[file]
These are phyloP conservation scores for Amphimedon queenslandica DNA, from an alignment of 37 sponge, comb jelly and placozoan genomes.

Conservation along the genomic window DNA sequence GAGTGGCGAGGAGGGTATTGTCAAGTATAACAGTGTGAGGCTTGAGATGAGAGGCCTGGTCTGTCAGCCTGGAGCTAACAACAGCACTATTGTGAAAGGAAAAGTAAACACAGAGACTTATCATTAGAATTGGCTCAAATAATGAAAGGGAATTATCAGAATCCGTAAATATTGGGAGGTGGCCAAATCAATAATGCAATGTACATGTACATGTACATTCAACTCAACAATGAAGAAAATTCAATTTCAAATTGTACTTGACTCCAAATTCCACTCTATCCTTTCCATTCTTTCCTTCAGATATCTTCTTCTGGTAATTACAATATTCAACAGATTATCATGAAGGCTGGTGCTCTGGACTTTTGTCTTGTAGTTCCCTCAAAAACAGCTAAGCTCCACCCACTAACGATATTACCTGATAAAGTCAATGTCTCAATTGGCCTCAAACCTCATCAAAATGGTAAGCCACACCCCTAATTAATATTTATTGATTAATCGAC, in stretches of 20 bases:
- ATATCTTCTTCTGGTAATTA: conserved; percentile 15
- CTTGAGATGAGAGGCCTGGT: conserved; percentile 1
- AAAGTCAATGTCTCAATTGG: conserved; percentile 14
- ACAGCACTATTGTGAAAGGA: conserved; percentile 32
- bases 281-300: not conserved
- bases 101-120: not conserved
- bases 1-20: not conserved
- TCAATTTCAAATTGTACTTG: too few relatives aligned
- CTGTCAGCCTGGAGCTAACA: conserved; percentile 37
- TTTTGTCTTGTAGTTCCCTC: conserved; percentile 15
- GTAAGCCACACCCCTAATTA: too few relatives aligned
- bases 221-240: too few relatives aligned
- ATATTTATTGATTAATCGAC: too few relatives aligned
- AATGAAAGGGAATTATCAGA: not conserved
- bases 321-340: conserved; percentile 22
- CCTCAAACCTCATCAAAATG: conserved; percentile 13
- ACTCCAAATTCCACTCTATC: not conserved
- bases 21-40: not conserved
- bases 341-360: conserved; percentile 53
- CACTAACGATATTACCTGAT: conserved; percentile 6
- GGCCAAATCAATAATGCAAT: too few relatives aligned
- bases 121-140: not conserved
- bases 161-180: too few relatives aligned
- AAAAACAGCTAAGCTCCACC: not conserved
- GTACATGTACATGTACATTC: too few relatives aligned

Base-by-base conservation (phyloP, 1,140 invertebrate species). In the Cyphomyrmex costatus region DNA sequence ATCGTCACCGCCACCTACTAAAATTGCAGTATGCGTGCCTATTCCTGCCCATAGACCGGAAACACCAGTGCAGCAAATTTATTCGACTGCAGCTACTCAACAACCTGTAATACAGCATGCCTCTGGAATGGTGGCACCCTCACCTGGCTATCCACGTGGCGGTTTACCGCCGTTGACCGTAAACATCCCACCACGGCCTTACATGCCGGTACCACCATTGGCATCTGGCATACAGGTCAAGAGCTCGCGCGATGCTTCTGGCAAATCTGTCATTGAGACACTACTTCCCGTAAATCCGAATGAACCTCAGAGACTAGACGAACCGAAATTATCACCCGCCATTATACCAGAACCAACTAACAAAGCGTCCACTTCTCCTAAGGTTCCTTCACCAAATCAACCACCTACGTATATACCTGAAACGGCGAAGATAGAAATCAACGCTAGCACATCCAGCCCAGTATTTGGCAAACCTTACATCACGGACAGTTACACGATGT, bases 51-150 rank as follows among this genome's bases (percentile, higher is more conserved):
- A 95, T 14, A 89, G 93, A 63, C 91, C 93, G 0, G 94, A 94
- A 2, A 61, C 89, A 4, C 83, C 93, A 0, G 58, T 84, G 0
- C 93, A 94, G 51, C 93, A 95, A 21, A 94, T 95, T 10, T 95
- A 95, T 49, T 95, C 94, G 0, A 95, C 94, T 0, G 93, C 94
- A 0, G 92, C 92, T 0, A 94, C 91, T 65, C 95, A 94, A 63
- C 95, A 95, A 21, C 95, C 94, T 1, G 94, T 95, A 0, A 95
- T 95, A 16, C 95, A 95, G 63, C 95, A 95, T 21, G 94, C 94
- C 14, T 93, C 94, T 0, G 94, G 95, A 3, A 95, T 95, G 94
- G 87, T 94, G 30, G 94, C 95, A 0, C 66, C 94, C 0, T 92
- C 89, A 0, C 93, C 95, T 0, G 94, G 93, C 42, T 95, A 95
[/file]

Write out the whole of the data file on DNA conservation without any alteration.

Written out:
These are phyloP conservation scores for Amphimedon queenslandica DNA, from an alignment of 37 sponge, comb jelly and placozoan genomes.

Conservation along the genomic window DNA sequence GAGTGGCGAGGAGGGTATTGTCAAGTATAACAGTGTGAGGCTTGAGATGAGAGGCCTGGTCTGTCAGCCTGGAGCTAACAACAGCACTATTGTGAAAGGAAAAGTAAACACAGAGACTTATCATTAGAATTGGCTCAAATAATGAAAGGGAATTATCAGAATCCGTAAATATTGGGAGGTGGCCAAATCAATAATGCAATGTACATGTACATGTACATTCAACTCAACAATGAAGAAAATTCAATTTCAAATTGTACTTGACTCCAAATTCCACTCTATCCTTTCCATTCTTTCCTTCAGATATCTTCTTCTGGTAATTACAATATTCAACAGATTATCATGAAGGCTGGTGCTCTGGACTTTTGTCTTGTAGTTCCCTCAAAAACAGCTAAGCTCCACCCACTAACGATATTACCTGATAAAGTCAATGTCTCAATTGGCCTCAAACCTCATCAAAATGGTAAGCCACACCCCTAATTAATATTTATTGATTAATCGAC, in stretches of 20 bases:
- ATATCTTCTTCTGGTAATTA: conserved; percentile 15
- CTTGAGATGAGAGGCCTGGT: conserved; percentile 1
- AAAGTCAATGTCTCAATTGG: conserved; percentile 14
- ACAGCACTATTGTGAAAGGA: conserved; percentile 32
- bases 281-300: not conserved
- bases 101-120: not conserved
- bases 1-20: not conserved
- TCAATTTCAAATTGTACTTG: too few relatives aligned
- CTGTCAGCCTGGAGCTAACA: conserved; percentile 37
- TTTTGTCTTGTAGTTCCCTC: conserved; percentile 15
- GTAAGCCACACCCCTAATTA: too few relatives aligned
- bases 221-240: too few relatives aligned
- ATATTTATTGATTAATCGAC: too few relatives aligned
- AATGAAAGGGAATTATCAGA: not conserved
- bases 321-340: conserved; percentile 22
- CCTCAAACCTCATCAAAATG: conserved; percentile 13
- ACTCCAAATTCCACTCTATC: not conserved
- bases 21-40: not conserved
- bases 341-360: conserved; percentile 53
- CACTAACGATATTACCTGAT: conserved; percentile 6
- GGCCAAATCAATAATGCAAT: too few relatives aligned
- bases 121-140: not conserved
- bases 161-180: too few relatives aligned
- AAAAACAGCTAAGCTCCACC: not conserved
- GTACATGTACATGTACATTC: too few relatives aligned

Base-by-base conservation (phyloP, 1,140 invertebrate species). In the Cyphomyrmex costatus region DNA sequence ATCGTCACCGCCACCTACTAAAATTGCAGTATGCGTGCCTATTCCTGCCCATAGACCGGAAACACCAGTGCAGCAAATTTATTCGACTGCAGCTACTCAACAACCTGTAATACAGCATGCCTCTGGAATGGTGGCACCCTCACCTGGCTATCCACGTGGCGGTTTACCGCCGTTGACCGTAAACATCCCACCACGGCCTTACATGCCGGTACCACCATTGGCATCTGGCATACAGGTCAAGAGCTCGCGCGATGCTTCTGGCAAATCTGTCATTGAGACACTACTTCCCGTAAATCCGAATGAACCTCAGAGACTAGACGAACCGAAATTATCACCCGCCATTATACCAGAACCAACTAACAAAGCGTCCACTTCTCCTAAGGTTCCTTCACCAAATCAACCACCTACGTATATACCTGAAACGGCGAAGATAGAAATCAACGCTAGCACATCCAGCCCAGTATTTGGCAAACCTTACATCACGGACAGTTACACGATGT, bases 51-150 rank as follows among this genome's bases (percentile, higher is more conserved):
- A 95, T 14, A 89, G 93, A 63, C 91, C 93, G 0, G 94, A 94
- A 2, A 61, C 89, A 4, C 83, C 93, A 0, G 58, T 84, G 0
- C 93, A 94, G 51, C 93, A 95, A 21, A 94, T 95, T 10, T 95
- A 95, T 49, T 95, C 94, G 0, A 95, C 94, T 0, G 93, C 94
- A 0, G 92, C 92, T 0, A 94, C 91, T 65, C 95, A 94, A 63
- C 95, A 95, A 21, C 95, C 94, T 1, G 94, T 95, A 0, A 95
- T 95, A 16, C 95, A 95, G 63, C 95, A 95, T 21, G 94, C 94
- C 14, T 93, C 94, T 0, G 94, G 95, A 3, A 95, T 95, G 94
- G 87, T 94, G 30, G 94, C 95, A 0, C 66, C 94, C 0, T 92
- C 89, A 0, C 93, C 95, T 0, G 94, G 93, C 42, T 95, A 95